Themes and Meanings
One major theme of the novel is that disguises and masks may facilitate truth and healing. Another is that growing up is difficult, especially for an African American girl born in the 1950’s, particularly if she wishes to be an artist.
The title of this novel comes from Homer’s Odyssey (c. 800 b.c.). Homer’s epic contains a passage that describes two gates from which dreams issue, the gate of horn and the gate of ivory. Those dreams that come through the gate of ivory are deceptive, but those that issue from the gate of horn are truthful. It is Virginia’s job to distinguish truth from falsehood in understanding her family’s past. On the other hand, she is also a puppeteer, a dealer in illusion, but this kind of illusion is a healing fiction that helps those who become involved in it to learn to accept themselves and others. Memories as well as dreams are deceptive in this narrative, which interweaves imagination and reality, illusion and truth, to create a fable of healing through art.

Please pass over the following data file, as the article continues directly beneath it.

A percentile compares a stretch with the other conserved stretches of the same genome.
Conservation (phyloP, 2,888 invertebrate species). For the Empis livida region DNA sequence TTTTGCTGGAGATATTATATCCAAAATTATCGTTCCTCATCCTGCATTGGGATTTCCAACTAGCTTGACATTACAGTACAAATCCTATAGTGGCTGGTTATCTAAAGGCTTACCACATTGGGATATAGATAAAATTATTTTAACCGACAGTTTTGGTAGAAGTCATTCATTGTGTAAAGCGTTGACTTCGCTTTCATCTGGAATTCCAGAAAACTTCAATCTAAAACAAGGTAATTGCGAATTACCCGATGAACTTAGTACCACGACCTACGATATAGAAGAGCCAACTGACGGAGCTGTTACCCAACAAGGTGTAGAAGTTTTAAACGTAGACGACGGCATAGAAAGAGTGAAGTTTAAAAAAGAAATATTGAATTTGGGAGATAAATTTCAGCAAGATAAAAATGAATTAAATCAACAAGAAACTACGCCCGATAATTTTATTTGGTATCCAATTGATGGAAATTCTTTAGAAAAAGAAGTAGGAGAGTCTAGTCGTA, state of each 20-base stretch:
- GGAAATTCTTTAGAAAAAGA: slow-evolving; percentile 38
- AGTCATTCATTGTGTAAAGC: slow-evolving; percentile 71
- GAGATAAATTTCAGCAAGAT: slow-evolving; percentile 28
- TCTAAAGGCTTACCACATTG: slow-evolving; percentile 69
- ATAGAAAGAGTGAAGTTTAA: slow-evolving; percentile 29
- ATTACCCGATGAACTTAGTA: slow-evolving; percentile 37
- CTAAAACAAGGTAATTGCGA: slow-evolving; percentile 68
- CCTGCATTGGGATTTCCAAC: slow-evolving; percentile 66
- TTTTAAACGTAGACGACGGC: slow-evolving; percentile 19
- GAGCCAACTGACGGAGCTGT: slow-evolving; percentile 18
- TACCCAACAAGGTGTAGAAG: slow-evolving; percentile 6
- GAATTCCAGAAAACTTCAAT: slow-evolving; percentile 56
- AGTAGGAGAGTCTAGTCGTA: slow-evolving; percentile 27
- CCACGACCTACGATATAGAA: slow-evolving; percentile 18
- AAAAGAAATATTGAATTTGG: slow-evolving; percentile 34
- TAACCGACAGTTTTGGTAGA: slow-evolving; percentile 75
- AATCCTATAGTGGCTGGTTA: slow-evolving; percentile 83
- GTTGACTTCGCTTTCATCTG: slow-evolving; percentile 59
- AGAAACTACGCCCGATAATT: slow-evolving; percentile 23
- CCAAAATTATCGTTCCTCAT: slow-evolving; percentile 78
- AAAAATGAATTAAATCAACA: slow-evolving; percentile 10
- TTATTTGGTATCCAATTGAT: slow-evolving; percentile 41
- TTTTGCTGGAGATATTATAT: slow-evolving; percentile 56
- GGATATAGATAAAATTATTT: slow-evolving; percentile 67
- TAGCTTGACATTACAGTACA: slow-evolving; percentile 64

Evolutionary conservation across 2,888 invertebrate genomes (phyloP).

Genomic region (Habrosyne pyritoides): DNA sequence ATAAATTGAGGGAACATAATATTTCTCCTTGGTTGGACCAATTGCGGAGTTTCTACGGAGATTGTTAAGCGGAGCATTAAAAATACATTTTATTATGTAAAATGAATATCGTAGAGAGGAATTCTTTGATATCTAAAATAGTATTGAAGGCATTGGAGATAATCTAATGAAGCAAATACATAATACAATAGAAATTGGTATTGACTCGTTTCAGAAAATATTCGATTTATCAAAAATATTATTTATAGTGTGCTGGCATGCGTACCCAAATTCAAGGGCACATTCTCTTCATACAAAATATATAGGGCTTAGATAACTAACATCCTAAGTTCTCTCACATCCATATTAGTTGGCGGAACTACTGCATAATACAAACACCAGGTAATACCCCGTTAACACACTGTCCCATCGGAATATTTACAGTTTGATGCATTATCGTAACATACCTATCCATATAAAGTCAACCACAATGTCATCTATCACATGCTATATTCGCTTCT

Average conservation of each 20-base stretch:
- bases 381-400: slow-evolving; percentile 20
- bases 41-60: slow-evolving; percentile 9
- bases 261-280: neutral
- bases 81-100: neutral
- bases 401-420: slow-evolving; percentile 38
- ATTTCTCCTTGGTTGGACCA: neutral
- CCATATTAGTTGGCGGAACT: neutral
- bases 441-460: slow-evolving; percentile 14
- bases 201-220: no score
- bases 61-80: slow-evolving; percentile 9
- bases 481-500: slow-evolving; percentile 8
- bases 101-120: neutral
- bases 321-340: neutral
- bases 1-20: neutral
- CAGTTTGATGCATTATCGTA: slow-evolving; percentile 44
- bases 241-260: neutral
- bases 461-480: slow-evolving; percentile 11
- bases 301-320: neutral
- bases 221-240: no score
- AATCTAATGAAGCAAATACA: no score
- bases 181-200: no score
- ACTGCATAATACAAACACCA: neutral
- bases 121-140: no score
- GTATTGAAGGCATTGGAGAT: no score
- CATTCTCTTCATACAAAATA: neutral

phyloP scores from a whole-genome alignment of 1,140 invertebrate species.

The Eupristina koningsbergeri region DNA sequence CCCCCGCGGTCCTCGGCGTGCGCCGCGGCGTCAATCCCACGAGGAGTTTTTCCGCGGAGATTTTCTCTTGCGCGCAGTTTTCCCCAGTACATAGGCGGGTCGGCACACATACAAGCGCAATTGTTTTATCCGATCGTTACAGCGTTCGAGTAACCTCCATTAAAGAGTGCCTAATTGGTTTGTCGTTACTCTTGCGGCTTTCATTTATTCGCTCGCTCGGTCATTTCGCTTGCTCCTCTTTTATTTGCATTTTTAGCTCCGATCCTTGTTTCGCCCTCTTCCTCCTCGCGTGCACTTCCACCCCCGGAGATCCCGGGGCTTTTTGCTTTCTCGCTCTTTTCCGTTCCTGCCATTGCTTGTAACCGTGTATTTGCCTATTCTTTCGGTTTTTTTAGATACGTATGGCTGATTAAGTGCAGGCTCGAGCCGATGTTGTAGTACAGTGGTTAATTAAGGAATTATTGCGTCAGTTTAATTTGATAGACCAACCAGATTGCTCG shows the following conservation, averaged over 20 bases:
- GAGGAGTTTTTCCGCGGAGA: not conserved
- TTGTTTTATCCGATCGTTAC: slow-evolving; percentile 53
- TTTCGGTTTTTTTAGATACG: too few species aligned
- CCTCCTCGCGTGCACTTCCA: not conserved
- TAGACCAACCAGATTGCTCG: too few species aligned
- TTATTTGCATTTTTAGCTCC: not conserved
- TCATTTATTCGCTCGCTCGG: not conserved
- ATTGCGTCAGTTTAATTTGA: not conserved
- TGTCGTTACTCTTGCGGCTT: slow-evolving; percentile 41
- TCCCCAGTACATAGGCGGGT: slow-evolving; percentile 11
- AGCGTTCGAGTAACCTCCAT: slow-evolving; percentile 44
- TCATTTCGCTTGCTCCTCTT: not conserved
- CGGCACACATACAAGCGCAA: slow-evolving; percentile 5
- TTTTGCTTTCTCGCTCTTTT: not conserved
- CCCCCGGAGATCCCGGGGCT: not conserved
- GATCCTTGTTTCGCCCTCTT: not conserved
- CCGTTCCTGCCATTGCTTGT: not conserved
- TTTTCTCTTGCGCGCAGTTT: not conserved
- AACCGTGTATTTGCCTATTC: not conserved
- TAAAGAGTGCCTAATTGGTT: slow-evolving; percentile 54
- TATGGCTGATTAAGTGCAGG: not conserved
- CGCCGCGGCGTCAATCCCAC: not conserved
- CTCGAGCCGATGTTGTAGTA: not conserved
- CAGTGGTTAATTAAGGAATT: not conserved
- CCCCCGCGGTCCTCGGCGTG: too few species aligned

The puppets themselves are a strong presence in the story. Through their apparent artificiality and their pose as amusement, they allow their creators to speak otherwise hidden truths. Virginia speaks through Gina, and the children speak through the characters they have created. Through these masks, they arrive at genuine communication. Masks, puppets, acting, and other ways in which meaning is communicated...
(The entire section is 472 words.)